Still, Byrd remains grateful to the Mets.
The club signed him last offseason to a minor-league deal when his career was otherwise potentially over. He proceeded to hit .285 with 21 homers in 425 at-bats, got to experience his first postseason after a trade to the Pittsburgh Pirates with John Buck, then parlayed his 2013 success into a two-year, $16 million deal with the Philadelphia Phillies on Nov. 12.
“I needed a team to sign me, believe in me,” Byrd said Tuesday, before starting in the cleanup spot in the series opener between the Mets and Philadelphia Phillies. “They let me go out there and play my game. They gave me a chance to make a team. When I made the team, and they needed me to run out there every single day starting right around June, I did and I put my game together. Hopefully I helped them out a little bit, me and Bucky bringing Vic Black back [in the trade] -- a strong arm, a closer for the future. Hopefully we helped each other out.”
The Phillies surprised many around baseball when they were so aggressive early in signing the 36-year-old Byrd to that deal.
Byrd said the Mets did talk with his agents earlier that month. But the money, and the appeal of finishing his career with the organization that originally drafted him, made signing with Philadelphia a no-brainer. Byrd played with the Phillies from 2002 through May 2005, when he was traded to the Washington Nationals for Endy Chavez.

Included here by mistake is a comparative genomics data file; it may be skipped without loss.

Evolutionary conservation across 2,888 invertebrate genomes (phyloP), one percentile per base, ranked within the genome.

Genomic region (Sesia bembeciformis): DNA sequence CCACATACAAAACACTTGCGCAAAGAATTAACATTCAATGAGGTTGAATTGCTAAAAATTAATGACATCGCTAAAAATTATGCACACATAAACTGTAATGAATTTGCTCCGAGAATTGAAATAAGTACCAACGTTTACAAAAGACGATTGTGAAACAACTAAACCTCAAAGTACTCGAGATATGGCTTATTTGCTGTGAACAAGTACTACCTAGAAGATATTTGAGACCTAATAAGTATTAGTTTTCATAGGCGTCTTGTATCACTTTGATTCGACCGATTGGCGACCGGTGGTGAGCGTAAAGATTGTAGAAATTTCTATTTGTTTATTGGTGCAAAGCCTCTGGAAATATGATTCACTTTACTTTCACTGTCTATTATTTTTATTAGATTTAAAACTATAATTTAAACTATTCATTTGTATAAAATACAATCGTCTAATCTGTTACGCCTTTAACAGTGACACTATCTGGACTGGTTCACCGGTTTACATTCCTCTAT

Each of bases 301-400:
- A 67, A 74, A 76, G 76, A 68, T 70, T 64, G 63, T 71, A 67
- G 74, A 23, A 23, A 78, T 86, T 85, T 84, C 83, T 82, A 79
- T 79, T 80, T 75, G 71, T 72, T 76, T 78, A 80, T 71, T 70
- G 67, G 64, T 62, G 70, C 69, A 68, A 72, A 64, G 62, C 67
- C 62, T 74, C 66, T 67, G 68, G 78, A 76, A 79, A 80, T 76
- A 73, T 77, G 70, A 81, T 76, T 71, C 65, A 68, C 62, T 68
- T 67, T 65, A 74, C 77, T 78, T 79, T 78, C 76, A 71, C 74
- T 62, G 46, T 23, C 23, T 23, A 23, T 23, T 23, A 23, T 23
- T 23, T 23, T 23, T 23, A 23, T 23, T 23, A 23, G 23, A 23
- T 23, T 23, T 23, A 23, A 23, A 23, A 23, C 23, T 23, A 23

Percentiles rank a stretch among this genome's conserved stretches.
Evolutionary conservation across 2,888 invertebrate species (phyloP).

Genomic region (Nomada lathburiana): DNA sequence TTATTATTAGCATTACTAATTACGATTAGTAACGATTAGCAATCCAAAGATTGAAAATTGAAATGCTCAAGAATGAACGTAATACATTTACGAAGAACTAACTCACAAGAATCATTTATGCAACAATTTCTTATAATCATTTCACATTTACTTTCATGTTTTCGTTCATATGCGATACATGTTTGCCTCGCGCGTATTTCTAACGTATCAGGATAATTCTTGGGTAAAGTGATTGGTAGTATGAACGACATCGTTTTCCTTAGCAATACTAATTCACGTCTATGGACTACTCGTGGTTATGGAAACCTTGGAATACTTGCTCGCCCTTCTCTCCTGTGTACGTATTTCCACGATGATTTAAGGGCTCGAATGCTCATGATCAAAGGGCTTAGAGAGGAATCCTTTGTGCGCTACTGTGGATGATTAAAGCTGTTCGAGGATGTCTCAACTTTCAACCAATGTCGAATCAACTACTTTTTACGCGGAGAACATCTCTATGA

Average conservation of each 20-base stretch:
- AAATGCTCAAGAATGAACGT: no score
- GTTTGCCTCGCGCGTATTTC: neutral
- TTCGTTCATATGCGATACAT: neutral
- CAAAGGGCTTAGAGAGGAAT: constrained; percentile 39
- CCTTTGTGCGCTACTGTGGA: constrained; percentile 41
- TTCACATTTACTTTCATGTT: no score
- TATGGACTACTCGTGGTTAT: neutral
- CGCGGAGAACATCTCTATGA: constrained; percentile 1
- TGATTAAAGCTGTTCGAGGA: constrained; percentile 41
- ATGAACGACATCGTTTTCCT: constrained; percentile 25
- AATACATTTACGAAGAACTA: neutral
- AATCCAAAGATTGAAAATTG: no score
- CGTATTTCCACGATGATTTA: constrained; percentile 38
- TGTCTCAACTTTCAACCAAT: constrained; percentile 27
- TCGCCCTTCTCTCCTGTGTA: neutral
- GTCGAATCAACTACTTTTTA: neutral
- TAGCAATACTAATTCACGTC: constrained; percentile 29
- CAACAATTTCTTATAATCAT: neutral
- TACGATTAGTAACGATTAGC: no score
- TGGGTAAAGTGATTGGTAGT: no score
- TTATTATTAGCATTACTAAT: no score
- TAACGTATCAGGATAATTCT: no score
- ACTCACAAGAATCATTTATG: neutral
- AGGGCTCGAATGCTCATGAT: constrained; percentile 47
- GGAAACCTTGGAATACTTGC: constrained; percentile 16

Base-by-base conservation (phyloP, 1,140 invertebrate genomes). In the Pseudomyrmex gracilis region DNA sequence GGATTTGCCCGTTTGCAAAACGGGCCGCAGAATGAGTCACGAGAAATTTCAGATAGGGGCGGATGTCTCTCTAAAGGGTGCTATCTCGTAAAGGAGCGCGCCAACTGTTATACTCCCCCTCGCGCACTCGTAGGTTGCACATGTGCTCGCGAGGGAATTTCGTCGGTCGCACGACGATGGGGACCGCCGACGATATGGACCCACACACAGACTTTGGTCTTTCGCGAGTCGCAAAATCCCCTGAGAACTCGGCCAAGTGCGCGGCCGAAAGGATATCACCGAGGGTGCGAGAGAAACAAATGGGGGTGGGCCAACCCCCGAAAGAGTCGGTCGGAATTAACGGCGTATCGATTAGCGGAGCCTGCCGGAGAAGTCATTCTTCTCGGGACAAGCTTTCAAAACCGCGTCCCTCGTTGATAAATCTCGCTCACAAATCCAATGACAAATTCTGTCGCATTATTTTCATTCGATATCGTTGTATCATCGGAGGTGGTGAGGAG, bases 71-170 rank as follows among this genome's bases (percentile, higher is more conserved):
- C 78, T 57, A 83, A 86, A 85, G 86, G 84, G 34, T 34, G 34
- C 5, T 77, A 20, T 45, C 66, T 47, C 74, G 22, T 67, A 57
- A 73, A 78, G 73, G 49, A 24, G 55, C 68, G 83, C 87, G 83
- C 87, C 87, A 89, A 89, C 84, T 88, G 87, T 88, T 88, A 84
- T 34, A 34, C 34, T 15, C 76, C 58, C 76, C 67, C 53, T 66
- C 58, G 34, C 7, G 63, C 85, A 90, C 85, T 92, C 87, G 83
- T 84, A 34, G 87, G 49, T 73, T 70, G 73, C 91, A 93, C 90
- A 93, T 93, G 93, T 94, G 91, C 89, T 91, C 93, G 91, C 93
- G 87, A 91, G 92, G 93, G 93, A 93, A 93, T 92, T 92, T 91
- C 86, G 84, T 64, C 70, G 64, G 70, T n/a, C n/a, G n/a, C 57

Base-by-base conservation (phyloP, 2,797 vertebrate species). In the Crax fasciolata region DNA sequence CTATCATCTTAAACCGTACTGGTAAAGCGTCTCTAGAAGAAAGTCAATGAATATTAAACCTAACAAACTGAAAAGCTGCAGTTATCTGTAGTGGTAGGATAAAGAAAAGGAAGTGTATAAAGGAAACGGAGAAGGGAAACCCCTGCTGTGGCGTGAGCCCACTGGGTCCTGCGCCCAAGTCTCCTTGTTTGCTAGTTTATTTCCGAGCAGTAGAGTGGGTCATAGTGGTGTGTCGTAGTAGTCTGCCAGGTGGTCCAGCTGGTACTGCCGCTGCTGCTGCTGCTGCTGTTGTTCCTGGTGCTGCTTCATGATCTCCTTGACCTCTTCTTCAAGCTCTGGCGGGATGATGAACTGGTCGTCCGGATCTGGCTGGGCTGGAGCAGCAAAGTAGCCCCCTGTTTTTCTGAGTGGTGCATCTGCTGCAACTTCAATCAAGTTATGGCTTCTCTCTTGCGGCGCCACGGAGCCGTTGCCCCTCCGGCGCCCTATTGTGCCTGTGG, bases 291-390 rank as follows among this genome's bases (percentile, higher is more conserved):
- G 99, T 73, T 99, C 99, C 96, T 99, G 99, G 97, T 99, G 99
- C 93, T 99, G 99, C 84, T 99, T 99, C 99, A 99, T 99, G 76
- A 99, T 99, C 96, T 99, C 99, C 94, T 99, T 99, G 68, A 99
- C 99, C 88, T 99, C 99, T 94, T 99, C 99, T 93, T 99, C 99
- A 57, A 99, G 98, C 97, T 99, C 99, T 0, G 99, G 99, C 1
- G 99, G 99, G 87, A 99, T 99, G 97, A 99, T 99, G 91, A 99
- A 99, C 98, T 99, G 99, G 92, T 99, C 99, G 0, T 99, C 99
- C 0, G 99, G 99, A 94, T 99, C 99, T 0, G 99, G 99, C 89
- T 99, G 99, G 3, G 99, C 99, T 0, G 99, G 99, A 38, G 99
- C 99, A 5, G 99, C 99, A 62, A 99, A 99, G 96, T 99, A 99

“This was a good fit for me,” Byrd said. “This is where my roots are. I have friends over here that my family considers family. But they were very aggressive. They wanted me. They showed they wanted me. So it was an easy decision for me to make.”
Byrd invited Lucas Duda to work with him on hitting early in the offseason, before Duda went to Michigan for fitness and nutrition camp. Josh Satin and Justin Turner also participated in the Los Angeles sessions.
Byrd texted Duda on Tuesday morning to say hello.
“He’s one of those guys, I love his work ethic,” Byrd said about Duda. “He wants to get better. He doesn’t want to hit 15 home runs. He wants to hit 30. He knows he has that power. It doesn’t matter what field he’s playing on. He knows he can play the game. He wasn’t happy the way he played left field last year. He worked on it and tried to get better. But now he’s back to the position he knows and he’s very good at.
“Watching his swing in the offseason before he left for Michigan was very exciting for me, because he knew he could get there. He just knew he had to put the right work in, work with the right people. And I think everybody is starting to see the power -- the consistent power come -- that everybody sees in BP with him. So I expect big things from him.”
Said Duda, of Byrd: “He’s a big-leaguer and a great hitter. I just kind of learned from him and tried to apply what I can.”